Cup of Coffee on the Wall
From the Internet
I sat with my friend in a well-known coffee shop in a neighboring town of Venice, the city of lights and water. As we enjoyed our coffee, a man entered and sat on an empty table beside us. He called the waiter and placed his order saying, ‘Two cups of coffee, one of them there on the wall.’ We heard this order with rather interest and observed that he was served with one cup of coffee but he paid for two. As soon as he left, the waiter pasted a piece of paper on the wall saying ‘A Cup of Coffee’.
While we were still there, two other men entered and ordered three cups of coffee, two on the table and one on the wall. They had two cups of coffee but paid for three and left. This time also, the waiter did the same; he pasted a piece of paper on the wall saying, ‘A Cup of Coffee’.
It seemed that this gesture was a norm at this place. However, it was something unique and perplexing for us. Since we had nothing to do with the matter, we finished our coffee, paid the bill and left.
After a few days, we again had a chance to go to this coffee shop. While we were enjoying our coffee, a man entered. The way this man was dressed did not match the standard or the atmosphere of this coffee shop. Poverty was evident from the looks on his face. As he seated himself, he looked at the wall and said, one cup of coffee from the wall. The waiter served coffee to this man with the customary respect and dignity. The man had his coffee and left without paying. We were amazed to watch all this when the waiter took off a piece of paper from the wall and threw it in the dust bin. Now it was no surprise for us – the matter was very clear. The great respect for the needy shown by the inhabitants of this town welled up our eyes with tears.
Coffee is not a need of our society neither a necessity of life for us. The point to note is that when we take pleasure in any blessing, maybe we also need to think about those people who appreciate that specific blessing as much as we do but they cannot afford to have it.
Note the character of this waiter, who is playing a consistent and generous role to get the communication going between the affording and the needy with a smile on his face. He takes pleasure in serving the decrepit looking man as much as he did the paying, well-heeled customer.
Ponder upon this man in need….he enters the coffee shop without having to lower his self-esteem…he has no need to ask for a free cup of coffee…without asking or knowing about the one who is giving this cup of coffee to him…he only looked at the wall, placed an order for himself, enjoyed his coffee and left.
When we analyze this story, along with the other characters, we need to remember the role played by the wall that reflects the generosity and care of the dwellers of this town
Another interesting concept that is gaining ground is reading a book, putting your name on the flyleaf with date and place and then leaving it in a public place for anybody to pick up. This is sharing pleasures with somebody totally unknown!
The term is derived from bookcrossing.com, a free online book club which was founded to encourage the practice, aiming to “make the whole world a library.”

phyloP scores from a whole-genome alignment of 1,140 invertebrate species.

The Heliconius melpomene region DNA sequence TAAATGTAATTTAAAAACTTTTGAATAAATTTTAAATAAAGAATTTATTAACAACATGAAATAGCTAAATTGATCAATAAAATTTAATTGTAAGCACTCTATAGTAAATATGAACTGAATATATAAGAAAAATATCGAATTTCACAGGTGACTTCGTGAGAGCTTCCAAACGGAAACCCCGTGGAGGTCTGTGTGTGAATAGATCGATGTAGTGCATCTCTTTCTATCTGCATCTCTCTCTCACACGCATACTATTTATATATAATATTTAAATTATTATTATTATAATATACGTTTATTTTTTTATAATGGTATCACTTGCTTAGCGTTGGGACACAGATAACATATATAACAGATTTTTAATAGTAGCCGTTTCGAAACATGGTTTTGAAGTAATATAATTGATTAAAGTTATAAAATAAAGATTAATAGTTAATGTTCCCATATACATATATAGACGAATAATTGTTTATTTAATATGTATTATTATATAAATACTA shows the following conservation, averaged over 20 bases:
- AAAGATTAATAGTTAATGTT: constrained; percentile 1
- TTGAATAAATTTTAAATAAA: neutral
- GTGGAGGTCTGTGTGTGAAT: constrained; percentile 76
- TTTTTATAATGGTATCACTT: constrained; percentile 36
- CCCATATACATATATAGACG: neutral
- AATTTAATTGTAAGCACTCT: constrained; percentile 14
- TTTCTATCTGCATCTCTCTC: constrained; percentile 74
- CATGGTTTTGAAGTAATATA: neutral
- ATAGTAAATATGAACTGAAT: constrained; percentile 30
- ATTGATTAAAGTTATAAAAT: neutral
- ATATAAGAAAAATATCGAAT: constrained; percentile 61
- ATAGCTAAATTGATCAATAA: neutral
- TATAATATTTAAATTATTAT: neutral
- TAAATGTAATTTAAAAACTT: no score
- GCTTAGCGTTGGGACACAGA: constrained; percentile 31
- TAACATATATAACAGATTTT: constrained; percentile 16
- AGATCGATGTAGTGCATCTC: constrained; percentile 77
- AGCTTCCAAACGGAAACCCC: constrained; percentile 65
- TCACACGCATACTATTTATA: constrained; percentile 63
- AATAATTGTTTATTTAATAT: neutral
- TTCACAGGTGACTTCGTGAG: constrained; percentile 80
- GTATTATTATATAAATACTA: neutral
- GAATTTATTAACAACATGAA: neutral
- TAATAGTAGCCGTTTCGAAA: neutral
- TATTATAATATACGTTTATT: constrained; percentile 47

The ‘crossing’ or exchanging of books may be done in many ways. It can be wild-releasing books in public, direct swaps with other members of the websites, or “book rings” in which books travel in a set order to participants who want to read a certain book. The community aspect of BookCrossing.com has grown and expanded in ways that were not expected at the outset, in the form of blog or forum discussions, mailing lists and annual conventions throughout the world.
Ron Hornbaker conceived the idea of BookCrossing in March 2001. On April 17, he launched the website, which has expanded and grown throughout the world. By April 2003 the website had over 113,000 members, and in 2004 the Concise Oxford Dictionary included the word ‘bookcrossing’. In the same year, BookCrossing was featured as a part of a storyline in the Australian soap opera Neighbours and took off in Croatia, thanks to Velimir Schubert.
As of 23 July 2010, Bookcrossing.com had over 871,000 members, with over 6,427,000 registered books. By March 2012, membership exceeded 1,000,000 and the registered book count exceeded 8,500,000.
In July 2007 Singapore became the first official BookCrossing country in the world. In an initiative launched together with the National Library of Singapore, 2,000 locations within the country were designated as ‘hotspots’, similar to Official BookCrossing Zones. In 2008, BookCrossing was introduced to Abu Dhabi as part of a joint venture with the Abu Dhabi Authority for Culture and Heritage. In 2010, BookCrossing Zones were introduced in Serbia.
The chain of readers expands and a book is enjoyed by many. It saves the original buyer space to store it and yet spreads the pleasure of reading this book to many more people. The one objection could be that the author is deprived of royalty and the publisher revenue. But is this not a kind of open ended library?
Two different scenarios that talk about pleasure—sharing it and not hugging it close to yourself. That itself is a pleasure, isn’t
This is my delayed post to the Friday Loose Bloggers Consortium where Anu, Ashok, Conrad, Delirious, Gaelikaa, Grannymar, Magpie11, Paul, Maria the Silver Fox, Rummuser , Will Knott, Shackman and I write on the same topic. Please do visit the linked blogs to get different flavours of the same topic.